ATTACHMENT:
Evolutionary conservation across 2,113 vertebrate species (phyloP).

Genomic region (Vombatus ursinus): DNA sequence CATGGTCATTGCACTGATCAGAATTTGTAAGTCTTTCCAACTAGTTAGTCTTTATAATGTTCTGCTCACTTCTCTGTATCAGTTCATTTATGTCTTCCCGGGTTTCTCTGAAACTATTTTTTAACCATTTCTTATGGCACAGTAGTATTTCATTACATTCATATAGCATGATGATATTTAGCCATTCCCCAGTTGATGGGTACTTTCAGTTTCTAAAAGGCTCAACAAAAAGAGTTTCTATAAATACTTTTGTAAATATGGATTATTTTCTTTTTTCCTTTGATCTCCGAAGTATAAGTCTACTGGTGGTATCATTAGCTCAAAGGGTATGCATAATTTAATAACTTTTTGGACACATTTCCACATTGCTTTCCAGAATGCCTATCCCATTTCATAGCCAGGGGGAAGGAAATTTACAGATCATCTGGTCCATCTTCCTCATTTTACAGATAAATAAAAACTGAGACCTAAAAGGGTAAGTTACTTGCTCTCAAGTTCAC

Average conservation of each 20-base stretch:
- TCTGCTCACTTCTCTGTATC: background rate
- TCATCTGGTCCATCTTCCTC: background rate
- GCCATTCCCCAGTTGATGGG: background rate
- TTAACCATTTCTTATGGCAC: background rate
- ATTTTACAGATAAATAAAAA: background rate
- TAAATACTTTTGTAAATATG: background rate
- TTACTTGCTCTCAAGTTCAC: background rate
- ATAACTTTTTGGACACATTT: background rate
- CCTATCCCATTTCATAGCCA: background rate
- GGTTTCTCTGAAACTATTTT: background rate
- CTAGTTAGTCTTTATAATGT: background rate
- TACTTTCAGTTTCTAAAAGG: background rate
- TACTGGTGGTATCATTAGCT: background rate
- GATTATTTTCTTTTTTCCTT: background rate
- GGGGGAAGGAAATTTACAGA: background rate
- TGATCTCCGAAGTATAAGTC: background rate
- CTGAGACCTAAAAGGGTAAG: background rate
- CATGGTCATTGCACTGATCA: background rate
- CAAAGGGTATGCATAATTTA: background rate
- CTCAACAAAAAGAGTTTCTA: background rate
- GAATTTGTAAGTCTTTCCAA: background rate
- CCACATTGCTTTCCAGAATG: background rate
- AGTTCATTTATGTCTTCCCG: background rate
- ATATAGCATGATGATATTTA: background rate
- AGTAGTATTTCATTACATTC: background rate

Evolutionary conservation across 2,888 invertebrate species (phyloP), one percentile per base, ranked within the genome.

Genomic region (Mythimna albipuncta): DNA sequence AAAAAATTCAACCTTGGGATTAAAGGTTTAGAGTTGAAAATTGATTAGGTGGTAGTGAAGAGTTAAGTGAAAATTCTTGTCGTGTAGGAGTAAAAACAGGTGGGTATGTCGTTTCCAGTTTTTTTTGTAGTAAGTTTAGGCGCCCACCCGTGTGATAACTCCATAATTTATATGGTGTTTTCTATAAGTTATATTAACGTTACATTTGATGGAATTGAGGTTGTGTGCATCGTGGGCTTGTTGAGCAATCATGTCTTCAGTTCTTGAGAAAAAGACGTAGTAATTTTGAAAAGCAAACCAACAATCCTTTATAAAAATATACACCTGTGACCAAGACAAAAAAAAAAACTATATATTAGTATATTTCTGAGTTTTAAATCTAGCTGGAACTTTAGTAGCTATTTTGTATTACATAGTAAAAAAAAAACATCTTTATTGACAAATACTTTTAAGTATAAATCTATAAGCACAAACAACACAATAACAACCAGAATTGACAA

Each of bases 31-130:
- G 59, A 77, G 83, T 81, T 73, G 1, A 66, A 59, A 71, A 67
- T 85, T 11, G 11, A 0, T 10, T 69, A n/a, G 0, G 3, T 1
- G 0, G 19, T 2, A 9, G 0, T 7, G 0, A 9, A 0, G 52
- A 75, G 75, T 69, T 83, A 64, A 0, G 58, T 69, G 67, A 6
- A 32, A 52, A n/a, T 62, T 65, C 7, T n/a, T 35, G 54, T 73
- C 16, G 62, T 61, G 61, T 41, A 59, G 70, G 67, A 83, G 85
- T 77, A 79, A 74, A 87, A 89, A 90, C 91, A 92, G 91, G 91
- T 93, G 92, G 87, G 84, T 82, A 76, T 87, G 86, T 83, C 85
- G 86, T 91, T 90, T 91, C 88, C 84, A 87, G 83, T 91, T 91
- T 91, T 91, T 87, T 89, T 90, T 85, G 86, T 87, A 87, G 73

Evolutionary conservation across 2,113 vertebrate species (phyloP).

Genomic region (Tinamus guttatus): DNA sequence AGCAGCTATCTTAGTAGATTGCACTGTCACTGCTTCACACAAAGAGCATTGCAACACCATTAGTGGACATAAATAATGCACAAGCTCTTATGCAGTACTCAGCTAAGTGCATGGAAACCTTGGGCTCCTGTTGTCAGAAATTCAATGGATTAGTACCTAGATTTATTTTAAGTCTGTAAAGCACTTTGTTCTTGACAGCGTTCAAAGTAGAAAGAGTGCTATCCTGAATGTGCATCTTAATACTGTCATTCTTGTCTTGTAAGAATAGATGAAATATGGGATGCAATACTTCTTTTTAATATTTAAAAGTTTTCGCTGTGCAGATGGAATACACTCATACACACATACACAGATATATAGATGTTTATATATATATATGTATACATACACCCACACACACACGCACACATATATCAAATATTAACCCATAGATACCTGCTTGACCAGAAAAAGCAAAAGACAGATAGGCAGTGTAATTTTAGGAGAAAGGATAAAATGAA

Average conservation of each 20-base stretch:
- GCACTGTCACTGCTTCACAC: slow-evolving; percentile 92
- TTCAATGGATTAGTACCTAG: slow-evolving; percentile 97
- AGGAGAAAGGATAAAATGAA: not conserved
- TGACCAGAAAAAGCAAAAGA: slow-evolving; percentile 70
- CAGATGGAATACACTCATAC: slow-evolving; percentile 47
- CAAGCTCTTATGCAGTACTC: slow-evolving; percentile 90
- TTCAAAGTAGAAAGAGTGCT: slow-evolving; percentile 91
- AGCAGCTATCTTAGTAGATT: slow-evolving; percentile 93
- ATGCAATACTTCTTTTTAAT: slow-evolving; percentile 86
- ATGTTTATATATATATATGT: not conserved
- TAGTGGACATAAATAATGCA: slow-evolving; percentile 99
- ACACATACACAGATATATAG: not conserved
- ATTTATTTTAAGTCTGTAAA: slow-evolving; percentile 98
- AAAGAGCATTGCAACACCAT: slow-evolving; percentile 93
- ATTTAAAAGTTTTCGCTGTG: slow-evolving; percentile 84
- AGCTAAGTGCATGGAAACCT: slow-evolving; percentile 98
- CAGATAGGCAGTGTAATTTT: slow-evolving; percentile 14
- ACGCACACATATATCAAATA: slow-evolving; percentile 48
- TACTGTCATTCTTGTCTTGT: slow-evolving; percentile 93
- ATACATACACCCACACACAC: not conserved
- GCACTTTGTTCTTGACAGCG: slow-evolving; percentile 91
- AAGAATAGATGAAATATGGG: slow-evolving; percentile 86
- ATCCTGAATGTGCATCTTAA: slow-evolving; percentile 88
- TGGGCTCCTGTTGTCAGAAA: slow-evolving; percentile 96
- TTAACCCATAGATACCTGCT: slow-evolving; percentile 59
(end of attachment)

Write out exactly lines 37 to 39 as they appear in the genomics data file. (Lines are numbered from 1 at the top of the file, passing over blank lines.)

- C 16, G 62, T 61, G 61, T 41, A 59, G 70, G 67, A 83, G 85
- T 77, A 79, A 74, A 87, A 89, A 90, C 91, A 92, G 91, G 91
- T 93, G 92, G 87, G 84, T 82, A 76, T 87, G 86, T 83, C 85